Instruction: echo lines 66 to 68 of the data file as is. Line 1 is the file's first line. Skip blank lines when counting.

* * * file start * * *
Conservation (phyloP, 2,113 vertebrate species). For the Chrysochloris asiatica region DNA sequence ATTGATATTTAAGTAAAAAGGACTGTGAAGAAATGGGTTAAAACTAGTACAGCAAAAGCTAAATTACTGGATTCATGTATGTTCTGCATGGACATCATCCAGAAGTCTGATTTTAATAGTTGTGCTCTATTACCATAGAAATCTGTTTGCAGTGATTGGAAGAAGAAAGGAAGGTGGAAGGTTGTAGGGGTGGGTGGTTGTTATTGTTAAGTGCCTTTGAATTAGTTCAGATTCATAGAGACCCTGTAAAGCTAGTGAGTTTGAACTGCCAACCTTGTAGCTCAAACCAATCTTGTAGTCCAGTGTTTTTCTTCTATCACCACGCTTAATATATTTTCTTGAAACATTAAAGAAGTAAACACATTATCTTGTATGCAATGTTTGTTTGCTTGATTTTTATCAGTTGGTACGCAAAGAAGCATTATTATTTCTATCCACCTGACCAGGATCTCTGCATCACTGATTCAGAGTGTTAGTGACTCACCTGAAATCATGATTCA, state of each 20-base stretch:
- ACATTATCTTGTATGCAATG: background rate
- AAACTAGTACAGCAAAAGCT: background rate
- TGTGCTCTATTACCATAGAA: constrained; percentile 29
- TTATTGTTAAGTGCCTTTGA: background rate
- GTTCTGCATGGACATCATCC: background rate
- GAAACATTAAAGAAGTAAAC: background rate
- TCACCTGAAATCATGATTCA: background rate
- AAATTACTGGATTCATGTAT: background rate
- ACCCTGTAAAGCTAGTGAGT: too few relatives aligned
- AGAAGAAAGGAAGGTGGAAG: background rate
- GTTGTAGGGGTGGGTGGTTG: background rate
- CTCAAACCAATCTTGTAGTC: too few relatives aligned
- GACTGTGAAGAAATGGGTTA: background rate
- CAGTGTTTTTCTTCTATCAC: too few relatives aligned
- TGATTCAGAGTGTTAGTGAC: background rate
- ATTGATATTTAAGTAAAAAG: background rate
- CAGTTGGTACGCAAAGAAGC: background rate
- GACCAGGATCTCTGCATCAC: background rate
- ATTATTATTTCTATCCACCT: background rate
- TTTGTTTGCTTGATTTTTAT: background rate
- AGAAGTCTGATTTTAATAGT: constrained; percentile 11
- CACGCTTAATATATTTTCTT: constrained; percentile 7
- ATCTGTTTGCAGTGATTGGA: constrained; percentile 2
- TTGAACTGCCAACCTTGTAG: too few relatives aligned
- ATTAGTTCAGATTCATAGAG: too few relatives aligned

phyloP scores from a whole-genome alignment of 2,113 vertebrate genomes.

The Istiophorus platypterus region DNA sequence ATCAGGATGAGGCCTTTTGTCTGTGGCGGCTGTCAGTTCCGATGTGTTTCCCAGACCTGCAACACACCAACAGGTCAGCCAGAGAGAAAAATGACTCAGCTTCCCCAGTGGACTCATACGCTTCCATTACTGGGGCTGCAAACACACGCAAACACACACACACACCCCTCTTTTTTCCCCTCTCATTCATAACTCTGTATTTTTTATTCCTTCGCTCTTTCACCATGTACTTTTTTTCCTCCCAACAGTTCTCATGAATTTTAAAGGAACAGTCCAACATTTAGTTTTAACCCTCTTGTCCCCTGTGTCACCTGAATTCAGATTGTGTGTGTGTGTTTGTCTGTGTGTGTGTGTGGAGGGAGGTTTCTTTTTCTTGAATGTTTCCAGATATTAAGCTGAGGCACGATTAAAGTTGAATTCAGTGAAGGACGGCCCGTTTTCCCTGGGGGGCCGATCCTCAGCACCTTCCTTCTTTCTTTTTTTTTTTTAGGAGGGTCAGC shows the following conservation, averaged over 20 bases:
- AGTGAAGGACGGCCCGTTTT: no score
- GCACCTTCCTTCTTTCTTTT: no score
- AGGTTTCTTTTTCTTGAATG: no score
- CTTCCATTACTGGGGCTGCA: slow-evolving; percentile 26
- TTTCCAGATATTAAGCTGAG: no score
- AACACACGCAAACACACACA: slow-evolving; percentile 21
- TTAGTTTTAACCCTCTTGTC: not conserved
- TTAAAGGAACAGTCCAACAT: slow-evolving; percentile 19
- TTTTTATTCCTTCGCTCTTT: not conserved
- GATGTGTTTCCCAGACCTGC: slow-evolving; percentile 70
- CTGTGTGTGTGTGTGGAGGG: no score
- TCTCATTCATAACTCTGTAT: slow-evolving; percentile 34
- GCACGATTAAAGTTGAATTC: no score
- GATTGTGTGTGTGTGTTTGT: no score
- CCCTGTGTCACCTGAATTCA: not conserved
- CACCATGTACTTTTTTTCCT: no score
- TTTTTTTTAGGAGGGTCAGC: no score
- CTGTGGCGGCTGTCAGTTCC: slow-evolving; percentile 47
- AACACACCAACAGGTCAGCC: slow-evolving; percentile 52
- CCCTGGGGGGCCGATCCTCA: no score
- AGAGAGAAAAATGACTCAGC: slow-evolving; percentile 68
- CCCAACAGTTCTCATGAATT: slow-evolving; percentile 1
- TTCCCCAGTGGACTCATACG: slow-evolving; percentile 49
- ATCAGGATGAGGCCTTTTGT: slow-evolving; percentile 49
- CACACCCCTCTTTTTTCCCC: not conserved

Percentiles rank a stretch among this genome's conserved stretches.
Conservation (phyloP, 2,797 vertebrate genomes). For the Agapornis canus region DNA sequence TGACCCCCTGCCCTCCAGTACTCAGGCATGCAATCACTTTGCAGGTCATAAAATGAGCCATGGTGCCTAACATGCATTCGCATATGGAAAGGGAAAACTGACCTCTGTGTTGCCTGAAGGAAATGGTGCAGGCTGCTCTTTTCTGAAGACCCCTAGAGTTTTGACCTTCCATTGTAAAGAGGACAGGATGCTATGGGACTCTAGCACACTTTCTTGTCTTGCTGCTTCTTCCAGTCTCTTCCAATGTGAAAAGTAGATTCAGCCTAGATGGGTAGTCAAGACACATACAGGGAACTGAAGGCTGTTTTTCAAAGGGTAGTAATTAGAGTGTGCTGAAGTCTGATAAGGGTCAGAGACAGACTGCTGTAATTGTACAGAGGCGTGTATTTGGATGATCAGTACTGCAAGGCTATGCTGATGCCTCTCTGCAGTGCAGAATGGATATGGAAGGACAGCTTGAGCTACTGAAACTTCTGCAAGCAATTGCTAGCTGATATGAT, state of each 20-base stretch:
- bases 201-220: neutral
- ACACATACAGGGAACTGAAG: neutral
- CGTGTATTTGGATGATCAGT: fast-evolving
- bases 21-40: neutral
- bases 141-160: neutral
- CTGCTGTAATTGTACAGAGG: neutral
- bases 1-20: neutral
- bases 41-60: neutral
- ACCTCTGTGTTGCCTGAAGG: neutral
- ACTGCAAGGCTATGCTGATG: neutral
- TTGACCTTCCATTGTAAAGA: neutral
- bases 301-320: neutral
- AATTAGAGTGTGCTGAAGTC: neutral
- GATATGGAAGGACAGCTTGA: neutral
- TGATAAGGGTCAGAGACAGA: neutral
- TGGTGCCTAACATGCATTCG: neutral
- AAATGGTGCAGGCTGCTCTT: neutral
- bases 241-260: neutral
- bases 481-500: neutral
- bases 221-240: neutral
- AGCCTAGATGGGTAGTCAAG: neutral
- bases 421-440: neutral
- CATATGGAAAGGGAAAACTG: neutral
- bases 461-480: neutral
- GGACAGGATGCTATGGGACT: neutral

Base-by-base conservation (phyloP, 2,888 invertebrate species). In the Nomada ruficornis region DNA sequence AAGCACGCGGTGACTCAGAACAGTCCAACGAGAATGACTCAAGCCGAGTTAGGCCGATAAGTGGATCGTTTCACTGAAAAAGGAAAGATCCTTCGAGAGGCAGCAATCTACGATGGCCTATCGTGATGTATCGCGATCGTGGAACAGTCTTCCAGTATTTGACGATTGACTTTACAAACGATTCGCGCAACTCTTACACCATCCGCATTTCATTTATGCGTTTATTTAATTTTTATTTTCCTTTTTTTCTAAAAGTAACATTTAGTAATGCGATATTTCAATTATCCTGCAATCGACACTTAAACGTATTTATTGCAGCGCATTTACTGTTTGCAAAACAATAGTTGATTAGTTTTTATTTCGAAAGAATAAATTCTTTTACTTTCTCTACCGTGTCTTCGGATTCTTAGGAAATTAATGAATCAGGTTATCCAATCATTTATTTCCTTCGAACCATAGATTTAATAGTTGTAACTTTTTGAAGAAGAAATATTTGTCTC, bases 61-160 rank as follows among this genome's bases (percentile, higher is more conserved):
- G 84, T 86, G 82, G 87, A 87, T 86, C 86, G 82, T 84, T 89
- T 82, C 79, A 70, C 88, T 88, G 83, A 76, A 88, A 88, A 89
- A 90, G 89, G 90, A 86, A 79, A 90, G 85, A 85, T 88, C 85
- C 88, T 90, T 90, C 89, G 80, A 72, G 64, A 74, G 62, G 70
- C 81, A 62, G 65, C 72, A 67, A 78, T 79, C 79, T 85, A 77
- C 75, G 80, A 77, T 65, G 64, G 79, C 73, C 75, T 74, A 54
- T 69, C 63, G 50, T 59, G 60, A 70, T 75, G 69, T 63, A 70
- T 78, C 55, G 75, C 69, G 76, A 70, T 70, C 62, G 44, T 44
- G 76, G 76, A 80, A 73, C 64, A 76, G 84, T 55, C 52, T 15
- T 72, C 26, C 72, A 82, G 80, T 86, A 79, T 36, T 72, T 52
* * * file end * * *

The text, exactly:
- TTGACCTTCCATTGTAAAGA: neutral
- bases 301-320: neutral
- AATTAGAGTGTGCTGAAGTC: neutral